NORTH CENTER — Kevin Silverman and his girlfriend, Danielle Burgos, moved to Chicago from Florida last year for a job opportunity with the Boca Restaurant Group.
Two days after they arrived, city and state officials ordered bars and restaurants closed for in-person dining to slow the spread of COVID-19. Silverman’s new job was gone, he said.
Forced to pivot like many professionals, Silverman returned to some of his earliest training as a chef and resurrected his knife sharpening skills. Now, he’s opened North Side Cutlery, 4316 N. Lincoln Ave., bringing his expertise to a brick and mortar location in North Center.
“Opening a business wasn’t what I expected to do but the pandemic made me shift my focus,” Silverman said.
After his job fell through, Silverman delivered for Domino’s Pizza to pay the bills. But the work was boring and he started thinking about what else he could do.
He first learned the importance of a reliable, sharp knife in the kitchen from watching his mother cook at home. In addition to cooking alongside his mother growing up, Silverman began working in kitchens as a teenager and eventually graduated from the Culinary Institute of America.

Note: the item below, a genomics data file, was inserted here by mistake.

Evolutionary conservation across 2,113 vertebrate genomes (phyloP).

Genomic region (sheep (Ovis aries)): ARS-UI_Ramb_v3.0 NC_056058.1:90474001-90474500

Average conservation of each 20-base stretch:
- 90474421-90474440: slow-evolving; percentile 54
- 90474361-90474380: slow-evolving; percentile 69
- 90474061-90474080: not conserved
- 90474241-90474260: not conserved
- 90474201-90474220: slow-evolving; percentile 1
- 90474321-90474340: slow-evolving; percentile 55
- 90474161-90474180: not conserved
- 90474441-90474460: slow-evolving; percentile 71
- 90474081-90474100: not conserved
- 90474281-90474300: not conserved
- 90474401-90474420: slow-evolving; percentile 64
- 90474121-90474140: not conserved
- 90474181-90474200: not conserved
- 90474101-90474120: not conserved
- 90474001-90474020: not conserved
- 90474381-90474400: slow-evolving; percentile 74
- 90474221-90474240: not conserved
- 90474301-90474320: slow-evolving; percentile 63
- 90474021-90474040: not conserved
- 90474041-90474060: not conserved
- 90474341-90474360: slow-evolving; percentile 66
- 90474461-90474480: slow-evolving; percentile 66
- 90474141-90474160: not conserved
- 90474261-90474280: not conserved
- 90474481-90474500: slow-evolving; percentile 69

While studying there, Silverman had an internship in Chicago’s Boka Restaurant where he learned how to sharpen knives and became interested in the different metals and processes blacksmiths use to create cutlery.
“I think a sharp knife is overlooked. Dull knives are actually more dangerous because they can slip off the food and you can hurt yourself,” Silverman said. “There’s also some joy, at least I find joy, in a sharp knife that just slices through something.”
He then had the idea to market his knife sharpening skills to neighborhood as Silverman Sharpening via Facebook.
Neighbors started booking him and soon enough he created a simple website and printed out business cards to spread the word.
With continued growth, he rebranded as North Side Cutlery and opened the shop Nov. 26. He declared himself “chief sharpening officer” and named Burgos as his director of operations in charge of the retail side of the business.
In addition to standard knife sharpening, Silverman also sharpens scissors and specialty knives. He also repairs knives that have chips in the blade, deformations in their tips or have become become pitted or thickened with use.
Silverman will also sharpen tools like wood chisels and plans to carry custom knifes made by local blacksmiths exclusively for his shop.
Customers passing by the shop’s front window may also catch Silverman hand sharpening knives using a vintage workbench from the 1940s with a whetstone.
“I’m selling things that I’ve used over my career as a chef that I feel comfortable endorsing,” Silverman said. “And I plan to have a coffee bar and seating and stuff like that to make it more welcoming.”
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